By Stephen D. Simpson
It's not unusual for business partnerships to have their ups and downs, but it looks like the relationship between biotech company Amylin Pharmaceuticals (AMLN) and major pharmaceutical Lilly (NYSE:LLY) may well be damaged beyond repair. Between Lilly's decision to market drugs from Boehringer Ingelheim, Amylin's decision to sue in response, and the information revealed through court documents that Lilly was apparently not expecting much from Bydureon, it seems as though the days of constructive partnership are over.
Restraining Order Has Only Limited Benefit
Despite nearly a decade of partnership, Amylin recently filed against Lilly, arguing that Lilly's decision to market competing diabetes drugs with the same salesforce that markets Byetta will compromise the company's sales strategy and revenue potential. Although the agreement between Lilly and BI was reached in January of this year, it is likely that Amylin attempted to resolve this more amicably. What's more, prior to the FDA's approval of linagliptin in mid-May, it was more of a theoretical risk anyway.
On Thursday morning, a judge partially agreed with Amylin's position – granting the company a temporary restraining order that prevents Lilly from using the same sales personnel to sell both linagliptin and Byetta. It is important to note, though, that the order does not preclude Lilly from marketing the drug, it just forces the company to establish separate salesforces.
Amylin No Longer The Leader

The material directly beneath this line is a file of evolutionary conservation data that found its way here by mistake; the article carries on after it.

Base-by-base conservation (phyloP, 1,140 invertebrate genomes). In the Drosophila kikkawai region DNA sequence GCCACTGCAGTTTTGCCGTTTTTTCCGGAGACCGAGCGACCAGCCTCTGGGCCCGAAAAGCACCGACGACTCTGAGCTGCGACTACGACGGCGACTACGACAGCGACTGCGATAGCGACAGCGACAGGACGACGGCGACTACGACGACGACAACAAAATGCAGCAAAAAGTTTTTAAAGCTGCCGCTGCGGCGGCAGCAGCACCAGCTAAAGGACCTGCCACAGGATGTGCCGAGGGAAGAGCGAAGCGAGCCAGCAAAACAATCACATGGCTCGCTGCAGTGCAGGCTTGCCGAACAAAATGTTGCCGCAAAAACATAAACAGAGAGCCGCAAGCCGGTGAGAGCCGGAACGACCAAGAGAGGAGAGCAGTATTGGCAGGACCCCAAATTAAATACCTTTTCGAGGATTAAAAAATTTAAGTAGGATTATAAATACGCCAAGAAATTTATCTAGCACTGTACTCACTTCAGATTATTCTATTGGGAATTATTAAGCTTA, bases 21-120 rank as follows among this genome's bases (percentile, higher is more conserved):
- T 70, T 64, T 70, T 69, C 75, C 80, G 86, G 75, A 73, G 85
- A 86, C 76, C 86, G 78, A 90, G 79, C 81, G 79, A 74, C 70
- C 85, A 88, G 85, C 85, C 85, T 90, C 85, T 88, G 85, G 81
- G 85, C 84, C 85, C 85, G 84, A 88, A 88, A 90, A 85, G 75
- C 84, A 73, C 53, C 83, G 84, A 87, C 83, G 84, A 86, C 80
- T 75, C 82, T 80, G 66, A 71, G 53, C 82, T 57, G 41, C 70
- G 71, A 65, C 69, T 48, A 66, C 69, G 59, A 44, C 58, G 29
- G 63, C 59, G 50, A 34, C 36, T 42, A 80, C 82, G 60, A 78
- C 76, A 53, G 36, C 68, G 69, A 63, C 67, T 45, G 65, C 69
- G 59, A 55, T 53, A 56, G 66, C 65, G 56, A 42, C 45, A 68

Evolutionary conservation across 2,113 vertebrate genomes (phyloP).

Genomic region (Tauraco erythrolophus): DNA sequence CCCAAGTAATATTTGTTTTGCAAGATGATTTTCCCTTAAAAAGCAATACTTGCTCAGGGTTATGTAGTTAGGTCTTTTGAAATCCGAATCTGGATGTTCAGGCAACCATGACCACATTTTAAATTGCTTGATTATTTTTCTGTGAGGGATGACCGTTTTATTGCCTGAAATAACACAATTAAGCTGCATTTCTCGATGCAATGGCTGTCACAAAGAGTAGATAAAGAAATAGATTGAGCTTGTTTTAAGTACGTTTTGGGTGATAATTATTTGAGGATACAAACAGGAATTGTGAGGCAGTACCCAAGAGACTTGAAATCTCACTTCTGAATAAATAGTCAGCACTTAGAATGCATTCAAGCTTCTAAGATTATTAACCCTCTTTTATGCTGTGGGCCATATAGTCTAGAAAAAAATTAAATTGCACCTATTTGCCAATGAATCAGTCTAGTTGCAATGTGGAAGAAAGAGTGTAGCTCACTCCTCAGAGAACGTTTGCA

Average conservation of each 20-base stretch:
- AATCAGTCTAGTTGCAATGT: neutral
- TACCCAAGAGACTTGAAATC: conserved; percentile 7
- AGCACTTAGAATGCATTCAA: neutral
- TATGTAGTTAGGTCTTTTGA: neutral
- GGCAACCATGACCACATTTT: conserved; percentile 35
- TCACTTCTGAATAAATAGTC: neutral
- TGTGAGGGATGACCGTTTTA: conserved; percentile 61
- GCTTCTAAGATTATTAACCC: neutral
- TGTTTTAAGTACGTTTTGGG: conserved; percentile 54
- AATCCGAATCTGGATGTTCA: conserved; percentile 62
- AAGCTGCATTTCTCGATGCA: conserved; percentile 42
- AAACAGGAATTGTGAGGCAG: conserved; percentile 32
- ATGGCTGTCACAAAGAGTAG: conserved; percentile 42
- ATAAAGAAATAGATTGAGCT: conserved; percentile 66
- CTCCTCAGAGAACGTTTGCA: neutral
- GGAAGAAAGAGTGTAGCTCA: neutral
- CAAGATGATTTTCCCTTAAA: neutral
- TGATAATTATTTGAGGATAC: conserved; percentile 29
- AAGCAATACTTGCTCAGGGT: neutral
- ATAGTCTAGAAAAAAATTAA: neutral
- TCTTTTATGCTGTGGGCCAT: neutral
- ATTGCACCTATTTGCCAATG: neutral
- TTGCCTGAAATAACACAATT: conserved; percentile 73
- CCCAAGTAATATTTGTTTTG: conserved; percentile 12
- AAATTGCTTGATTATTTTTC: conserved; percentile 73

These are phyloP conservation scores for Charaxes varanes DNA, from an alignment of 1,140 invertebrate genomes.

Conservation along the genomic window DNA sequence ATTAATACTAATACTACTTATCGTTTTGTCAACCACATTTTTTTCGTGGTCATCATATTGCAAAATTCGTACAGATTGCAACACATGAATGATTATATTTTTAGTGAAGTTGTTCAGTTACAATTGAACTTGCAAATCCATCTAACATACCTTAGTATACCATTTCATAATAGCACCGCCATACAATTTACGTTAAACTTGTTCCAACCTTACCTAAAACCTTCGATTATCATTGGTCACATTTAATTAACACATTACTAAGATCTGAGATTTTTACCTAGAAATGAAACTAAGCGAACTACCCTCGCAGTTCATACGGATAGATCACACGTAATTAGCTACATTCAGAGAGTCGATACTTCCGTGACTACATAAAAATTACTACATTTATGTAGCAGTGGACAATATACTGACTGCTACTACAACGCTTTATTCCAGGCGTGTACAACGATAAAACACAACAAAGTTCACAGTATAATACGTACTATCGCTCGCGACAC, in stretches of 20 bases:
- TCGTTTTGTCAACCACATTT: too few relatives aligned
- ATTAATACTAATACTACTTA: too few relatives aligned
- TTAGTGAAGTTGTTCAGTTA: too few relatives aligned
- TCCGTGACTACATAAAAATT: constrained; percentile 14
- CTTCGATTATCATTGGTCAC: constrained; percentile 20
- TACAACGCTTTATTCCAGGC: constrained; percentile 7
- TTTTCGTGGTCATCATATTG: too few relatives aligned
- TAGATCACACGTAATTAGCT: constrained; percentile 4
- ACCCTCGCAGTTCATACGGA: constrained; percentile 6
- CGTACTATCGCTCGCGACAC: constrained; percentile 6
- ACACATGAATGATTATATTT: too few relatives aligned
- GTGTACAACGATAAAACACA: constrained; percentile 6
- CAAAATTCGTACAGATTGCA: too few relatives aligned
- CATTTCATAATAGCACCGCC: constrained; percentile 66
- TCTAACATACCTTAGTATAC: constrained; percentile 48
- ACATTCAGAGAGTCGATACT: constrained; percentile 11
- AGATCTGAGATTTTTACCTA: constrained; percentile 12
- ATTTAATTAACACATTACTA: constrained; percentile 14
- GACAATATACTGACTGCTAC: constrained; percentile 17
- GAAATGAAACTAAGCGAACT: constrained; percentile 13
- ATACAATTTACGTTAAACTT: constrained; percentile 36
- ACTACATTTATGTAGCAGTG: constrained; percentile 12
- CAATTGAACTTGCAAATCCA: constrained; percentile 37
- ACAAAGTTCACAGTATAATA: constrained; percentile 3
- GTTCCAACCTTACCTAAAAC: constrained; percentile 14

Amylin was a hot property years ago when Byetta was one of the best drugs on the market for dealing with Type 2 diabetes. Since then the market has moved on and Amylin has not kept pace. Novo Nordisk's (NYSE:NVO) Victoza has steadily captured share of the GLP-1 drug market and while this market is growing nicely, the benefits of that growth are overwhelmingly going to Novo Nordisk.
Making matters worse, Bydureon, the once-weekly GLP-1 drug that Amylin had hoped would rebuild its leadership in the class, was dealt a major setback months ago when the FDA rejected the drug application and demanded additional studies before reconsidering approval. That was bad enough, but Amylin then released results from a non-inferiority study that showed Victoza was more efficacious than Bydureon, reducing the benefit of Bydureon to just its dosing schedule and likely limiting the sales potential of the drug.
Unfortunately, it just gets worse for Amylin. DPP-4 inhibitors have not made a huge dent in the market yet, but Bristol-Myers Squibb (NYSE:BMY) has its relatively new drug Onglyza on the market and linagliptin could be a winner. Beyond that, an entirely new class of drugs called SGLT-2 inhibitors is showing early promise, with companies including Bristol-Myers, GlaxoSmithKline (NYSE:GSK), Johnson & Johnson (NYSE:JNJ) and Lexicon Pharmaceuticals (NASDAQ:LXRX) all working on candidates.
Has Lilly Shown Its Hand?
As part of the court documents related to the restraining order, it appears that Lilly was prepared to devote over half of its diabetes drug sales efforts to the BI portfolio. While it may well be the case that these sales reps could be reassigned years from now if and when Bydureon gets approval, this glimpse at Lilly's internal strategy suggests that Lilly is no longer planning on Bydureon being a major future contributor to profits. Couple that with fairly widespread rumors that Lilly did not handle the clinical trials and regulatory submission of Bydureon all that well, and it is easy to see why Amylin is livid with their partner.